One of my favorite features of SharePoint 2010 is the User Profile. I think it is one of the most under utilized yet great value enhancement since the last version. Many companies struggle with Identity Management and a single directory for accurate information lookup. With the User Profile we can solve this problem. Although the User Profile Service Synchronization may be a little bit of a pain to initially get setup and configured as documented in this previous post:

Once running it is a very valuable asset and tool for a company, especially large global organizations. With the ability to sync from multiple sources it provides the ever so desired ability of a single source for all user information. Then add in user sub-types and organization profiles and sub-types and we have a very nice robust platform to find users, use as a global phone directory and more.

One thing that I see fairly regularly is that the profile pictures are not there for the organizations that are using the user profile. This is a shame especially in large organizations. I know the picture isn’t needed but it is nice to have a face to the person that you deal with all of the time yet never get to see. Most companies have the pictures for each user already as they assign a badge with photo on it. So why don’t we use that? Well mainly its one of two things, we don’t think about it or we don’t know how to pull the pictures out of the badge system and put them into SharePoint. Today I will go through how to programmatically upload and display pictures for each user. We will use a csv file that has some fields on it and it will upload, assign, and convert the picture for a number of users. We won’t discuss the badge system piece as that could be different for everybody. For my system there was a database of users and information along with photo number. The photos were stored in a file share.

To accomplish this task I did use the SPUtils.ps1 functions which can be found here. Thanks to Chris Johnson for his work on this. Today we will cover some of the same stuff found in his post, but add on to allow you to do multiple users at the same time. Chris covers it on an individual basis.

I also used the Quest Active Directory Commandlets found here

You will want to load the Quest Active Roles snappin and the functions in SPUtils.ps1 before trying to run anything else below.

So to get started I took all of the photos from the file share and uploaded them to a SharePoint picture library. You can do this a number of different ways, use explorer view and copy and paste, or use the UploadSPFile PowerShell commandlet.

So now we have a library full of user pictures. We take a csv file that has whatever fields you want really but at least the picture and loginName columns.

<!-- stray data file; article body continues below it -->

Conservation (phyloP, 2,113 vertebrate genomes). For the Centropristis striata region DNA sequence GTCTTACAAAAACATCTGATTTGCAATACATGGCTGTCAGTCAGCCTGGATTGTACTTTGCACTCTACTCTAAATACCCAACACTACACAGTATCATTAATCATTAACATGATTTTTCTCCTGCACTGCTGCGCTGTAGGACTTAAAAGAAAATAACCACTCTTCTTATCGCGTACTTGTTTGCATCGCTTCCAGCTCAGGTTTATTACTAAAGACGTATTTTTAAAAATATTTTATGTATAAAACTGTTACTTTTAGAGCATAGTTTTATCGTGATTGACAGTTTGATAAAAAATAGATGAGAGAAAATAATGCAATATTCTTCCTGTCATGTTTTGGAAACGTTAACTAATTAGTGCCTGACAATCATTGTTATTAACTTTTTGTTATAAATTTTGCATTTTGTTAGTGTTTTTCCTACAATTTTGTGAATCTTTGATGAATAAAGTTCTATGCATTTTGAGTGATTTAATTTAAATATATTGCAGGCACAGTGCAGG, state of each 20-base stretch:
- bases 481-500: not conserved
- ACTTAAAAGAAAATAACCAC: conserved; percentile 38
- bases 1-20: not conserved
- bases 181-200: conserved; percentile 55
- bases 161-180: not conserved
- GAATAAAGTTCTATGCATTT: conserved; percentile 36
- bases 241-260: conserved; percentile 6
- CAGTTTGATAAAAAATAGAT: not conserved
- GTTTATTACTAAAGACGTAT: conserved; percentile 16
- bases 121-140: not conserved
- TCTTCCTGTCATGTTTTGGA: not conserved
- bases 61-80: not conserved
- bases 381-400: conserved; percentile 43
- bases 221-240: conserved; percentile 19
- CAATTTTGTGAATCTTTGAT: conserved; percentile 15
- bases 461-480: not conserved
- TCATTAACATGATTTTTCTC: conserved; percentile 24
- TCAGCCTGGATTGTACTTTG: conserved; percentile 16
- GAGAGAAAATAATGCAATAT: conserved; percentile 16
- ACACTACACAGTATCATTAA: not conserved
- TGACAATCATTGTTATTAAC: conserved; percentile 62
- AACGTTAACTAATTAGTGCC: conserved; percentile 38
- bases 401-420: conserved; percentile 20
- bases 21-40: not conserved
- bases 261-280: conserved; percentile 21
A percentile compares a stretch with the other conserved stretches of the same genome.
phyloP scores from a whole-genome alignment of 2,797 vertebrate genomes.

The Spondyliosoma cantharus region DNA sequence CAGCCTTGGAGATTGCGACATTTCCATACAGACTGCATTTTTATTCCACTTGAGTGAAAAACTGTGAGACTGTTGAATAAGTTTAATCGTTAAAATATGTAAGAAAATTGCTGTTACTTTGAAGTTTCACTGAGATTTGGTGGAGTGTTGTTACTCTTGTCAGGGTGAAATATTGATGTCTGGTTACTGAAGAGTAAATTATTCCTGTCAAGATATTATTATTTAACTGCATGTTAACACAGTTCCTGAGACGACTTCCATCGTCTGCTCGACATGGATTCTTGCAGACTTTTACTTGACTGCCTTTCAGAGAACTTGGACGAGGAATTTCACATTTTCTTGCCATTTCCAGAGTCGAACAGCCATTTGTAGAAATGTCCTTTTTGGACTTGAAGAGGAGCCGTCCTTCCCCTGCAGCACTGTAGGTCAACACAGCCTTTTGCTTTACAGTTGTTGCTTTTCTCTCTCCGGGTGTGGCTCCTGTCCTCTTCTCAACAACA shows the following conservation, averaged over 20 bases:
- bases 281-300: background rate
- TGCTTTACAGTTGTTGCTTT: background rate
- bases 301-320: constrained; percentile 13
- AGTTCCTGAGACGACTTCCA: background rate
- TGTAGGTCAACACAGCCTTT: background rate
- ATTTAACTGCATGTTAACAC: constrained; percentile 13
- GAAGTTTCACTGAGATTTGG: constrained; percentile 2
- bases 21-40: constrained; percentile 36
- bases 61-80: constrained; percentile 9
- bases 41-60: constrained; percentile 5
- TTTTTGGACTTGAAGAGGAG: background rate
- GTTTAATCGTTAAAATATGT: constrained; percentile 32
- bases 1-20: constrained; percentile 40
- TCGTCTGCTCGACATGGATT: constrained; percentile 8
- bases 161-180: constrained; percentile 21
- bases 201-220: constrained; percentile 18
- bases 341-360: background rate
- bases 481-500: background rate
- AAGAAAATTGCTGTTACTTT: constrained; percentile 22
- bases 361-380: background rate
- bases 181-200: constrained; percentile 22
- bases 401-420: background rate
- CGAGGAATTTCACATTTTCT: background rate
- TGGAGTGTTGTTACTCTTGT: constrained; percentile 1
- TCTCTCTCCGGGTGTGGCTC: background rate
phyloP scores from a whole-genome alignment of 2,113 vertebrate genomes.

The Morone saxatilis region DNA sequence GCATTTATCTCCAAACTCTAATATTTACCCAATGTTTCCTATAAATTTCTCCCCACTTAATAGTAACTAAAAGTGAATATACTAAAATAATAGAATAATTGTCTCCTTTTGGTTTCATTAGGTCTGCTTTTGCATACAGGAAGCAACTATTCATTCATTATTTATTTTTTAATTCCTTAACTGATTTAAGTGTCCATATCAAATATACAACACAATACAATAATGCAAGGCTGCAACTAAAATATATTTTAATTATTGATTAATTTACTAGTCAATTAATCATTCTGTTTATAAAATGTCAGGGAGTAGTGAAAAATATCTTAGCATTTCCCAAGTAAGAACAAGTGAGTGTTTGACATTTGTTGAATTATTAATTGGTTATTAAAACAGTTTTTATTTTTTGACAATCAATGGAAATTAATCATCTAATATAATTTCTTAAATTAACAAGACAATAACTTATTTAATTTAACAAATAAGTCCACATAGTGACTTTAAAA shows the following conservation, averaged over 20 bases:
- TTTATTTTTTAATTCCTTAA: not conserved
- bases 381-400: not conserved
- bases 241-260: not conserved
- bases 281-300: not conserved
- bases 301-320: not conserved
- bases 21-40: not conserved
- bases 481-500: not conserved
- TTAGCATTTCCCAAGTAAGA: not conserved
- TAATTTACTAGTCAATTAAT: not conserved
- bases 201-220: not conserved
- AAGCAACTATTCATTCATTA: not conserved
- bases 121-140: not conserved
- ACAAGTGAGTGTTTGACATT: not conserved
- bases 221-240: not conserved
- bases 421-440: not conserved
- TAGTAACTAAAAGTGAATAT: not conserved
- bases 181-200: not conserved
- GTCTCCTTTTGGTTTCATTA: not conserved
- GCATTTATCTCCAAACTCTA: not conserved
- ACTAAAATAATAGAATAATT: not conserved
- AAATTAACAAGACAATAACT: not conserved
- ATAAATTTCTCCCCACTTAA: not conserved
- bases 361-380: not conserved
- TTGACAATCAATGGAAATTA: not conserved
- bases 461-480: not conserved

So now for the real work. We now use PowerShell to import this csv file and go through and set the profile property for each user. Here is the script, items that must be changed are highlighted in green. This script also assumes that the column headings in your csv file are “LoginName” and “Picture”

function Set-UserPictures([string] $UserFile)
    $siteUrl = http://<mysitehosturl>
    $upm = GetProfileManager -url $siteUrl
    $picturePropertyName = GetProfilePropertyName -UserProfileManager $upm -PropertyName "PictureUrl";
    Import-Csv $UserFile | foreach-object {
                $User = Get-QADUser $_.LoginName
                    $name = "DOMAIN" + $_.LoginName;
                    $up = $upm.GetUserProfile($name);
                    $fullURL = http://<url to where you uploaded the pictures in previous step>/ + $_.Picture;
                    $up.get_Item($picturePropertyName).Value = $fullURL
                    Write-Host "Updated Picture for $name" -ForegroundColor Blue
                    Write-Host $_.LoginName "Not Found" -ForegroundColor Green

The PS1 file itself can be downloaded here.

After you have loaded the function you can run it by typing:

Set-UserPictures c:<path to csv file>

This sets the Profile Picture however if you look at your profile page now you see there is a broken image. This is expected. If you don’t have a broken image something went wrong.

After the script completes you should then run

Update-SPProfilePhotoStore –MySiteHostLocation “http://<my site host url>/”

This command is great. What it does is it takes a look at every profile picture and resizes it into 3 different sizes. The three different sizes that SharePoint natively uses for these pictures, such as thumbnail and it saves it in SharePoint. Then it goes and resets the profile picture to the appropriately sized one. After this completes, you should see your photos displaying nicely.